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Christ the Light of the World Window

Christ the Light of the World (1893)

Inspiration for the Window

This Tiffany window, the first to be installed, is based upon a painting entitled “The Light of the World” by William Holman Hunt (1827-1910). The painting and subsequently the window were inspired by a Spanish Poem and the Book of Revelation Chapter 3 verse 20 which reads:

20 Behold, I stand at the door, and knock: if any man hear my voice, and open the door,
I will come in to him, and will sup with him, and he with me.
-- King James Version

According to the Rev. Richard Glover (1862), the idea of painting the picture was suggested to Mr Hunt by a sonnet entitled "Tomorrow" by Lope de Vega (Spanish). The translation below is by H. W. Longfellow:

Lord, what am I, that, with unceasing care,
Thou did'st seek after me, - that thou did'st wait,
Wet with unhealthy dews, before my gate,
And pass the gloomy nights of winter there
O strange delusion ! that I did not greet
Thy blest approach, and O, to heaven how lost,
If my ingratitude's unkinkly frost
Has chilled the bleeding wounds upon Thy feet.
How oft my guardian angel gently cried,
" Soul, from thy casement look, and thou shalt see
How He persists to knock and wait for thee ! "
And O ! how often to that voice of sorrow,
" To-morrow we will open " - I replied,
And when the morrow came, I answered still
" To-morrow" !

About the Artist:
Light of the World Painting by William Holman Hunt Hunt grew up in Cheapside, London, England, and attended Royal Academy Schools where he studied to become a painter. His early spiritual leanings encouraged the belief that artists should return to the style of late medieval and early Renaissance painters, and that symbolic realism should be incorporated into modern art. With the help of metaphors, the viewer could read into a painting more than it apparently tells. Some viewers regarded this painting as symbolic of Christian salvation that came into a sinful world. Sin is represented here by an overabundant of neglected undergrowth. “The Light of the World” was begun in 1851 and placed on exhibition in 1853. It became so popular that Hunt was asked to paint a larger copy, which he did in 1900-04.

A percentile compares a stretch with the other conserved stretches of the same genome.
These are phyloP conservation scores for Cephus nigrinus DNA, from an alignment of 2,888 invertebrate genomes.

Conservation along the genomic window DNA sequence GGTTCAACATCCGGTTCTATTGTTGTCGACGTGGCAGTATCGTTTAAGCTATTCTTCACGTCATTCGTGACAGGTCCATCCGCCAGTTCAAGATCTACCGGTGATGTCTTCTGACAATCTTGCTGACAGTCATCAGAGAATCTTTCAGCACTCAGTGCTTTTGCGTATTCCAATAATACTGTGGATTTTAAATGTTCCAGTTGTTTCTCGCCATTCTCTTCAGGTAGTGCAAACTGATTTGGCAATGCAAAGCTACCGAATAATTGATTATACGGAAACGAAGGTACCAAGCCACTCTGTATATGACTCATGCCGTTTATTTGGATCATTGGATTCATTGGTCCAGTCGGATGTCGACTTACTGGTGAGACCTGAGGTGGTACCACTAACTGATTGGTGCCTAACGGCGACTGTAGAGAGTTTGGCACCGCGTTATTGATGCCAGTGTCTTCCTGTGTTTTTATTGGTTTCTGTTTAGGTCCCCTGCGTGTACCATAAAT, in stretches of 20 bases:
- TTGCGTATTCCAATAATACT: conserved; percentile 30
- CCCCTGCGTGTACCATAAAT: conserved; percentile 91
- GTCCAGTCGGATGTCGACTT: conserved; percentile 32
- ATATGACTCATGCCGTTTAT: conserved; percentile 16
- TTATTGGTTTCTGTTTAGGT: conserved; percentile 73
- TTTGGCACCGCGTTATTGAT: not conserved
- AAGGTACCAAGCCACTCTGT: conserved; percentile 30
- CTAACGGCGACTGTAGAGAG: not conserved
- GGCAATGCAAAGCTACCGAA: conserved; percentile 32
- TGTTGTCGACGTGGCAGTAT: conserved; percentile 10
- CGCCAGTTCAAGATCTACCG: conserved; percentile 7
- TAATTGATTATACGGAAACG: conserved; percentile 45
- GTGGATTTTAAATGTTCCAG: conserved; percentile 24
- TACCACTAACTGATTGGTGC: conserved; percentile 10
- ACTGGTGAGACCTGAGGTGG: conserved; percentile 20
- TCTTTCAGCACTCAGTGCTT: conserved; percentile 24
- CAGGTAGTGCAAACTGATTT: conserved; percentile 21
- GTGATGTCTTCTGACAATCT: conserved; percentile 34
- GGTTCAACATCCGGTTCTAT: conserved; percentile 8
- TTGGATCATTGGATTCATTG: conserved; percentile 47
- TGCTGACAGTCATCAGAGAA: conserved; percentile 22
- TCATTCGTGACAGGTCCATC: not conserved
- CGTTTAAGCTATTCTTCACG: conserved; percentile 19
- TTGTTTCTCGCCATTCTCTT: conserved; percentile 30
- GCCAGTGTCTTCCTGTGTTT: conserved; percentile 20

“The Light of the World,” a painting by the
English artist William Holman Hunt (1827-1910).

About the Window
The stained glass window features a kingly figure, white robed, bejeweled and crowned with thorns, knocking on a door at evening time. The bright light that illuminates his robe seems to have its source in the lantern at his side. Undergrowth on the left side and the trees above his head provide a dark background. Many church members were startled with the rich colors that appeared when the window was cleaned and reinstalled in 1986-87. A century of grime from wall lamps and candles had left a solid black background. Examine the panel below the figure. Note the rectangular outline of chipped, marble-sized pieces of colored glass. Note also the pale and streaked colors in the adjacent, brick-sized panels of glass.

The window is unsigned but verified as a Tiffany creation by church records.

The pane at the bottom of the window reads:

Aaron Townsend Hopkins Born Nov. 19th 1800 Died Sept. 28th 1883
Betsy Eastman Hopkins Born Jan 17th 1806 Died Nov 11th 1882
  And with the morn Those Angel faces smile
Which I have love long since
  And lost awhile

Window Restoration Plaque:

In Loving Memory of
Dorothy S. Sherburne
Ethel L. Sherburne
Given by
Frank W. Sherburrn
Window Restored 1986

Given in Memory of Aaron and Betsy Hopkins
The window was given in memory of Aaron Townsend Hopkins (1800-1883) and Betsy Eastman Hopkins (1806-1882) by their youngest daughter, Charlotte Clark Allen. Charlotte lived with her husband, George, in New York City. Born in Williamstown, Vermont,

Aaron Hopkins had served as the principal of Newton Academy in Shoreham, Vermont, a 200 year-old college preparatory school near Lake Champlain whose main building still stands. Mr. Hopkins came to Potsdam and built a tannery on the corner of Maple and Market streets and a sandstone home (now a sorority house) at the junction of Main and Union streets. He served as Potsdam Town Supervisor and Trinity Church Vestryman. Betsy, his wife, was the daughter of Samuel Eastman, a founder of nearby Hopkinton, NY. The couple was married in 1827 and had five daughters and one son.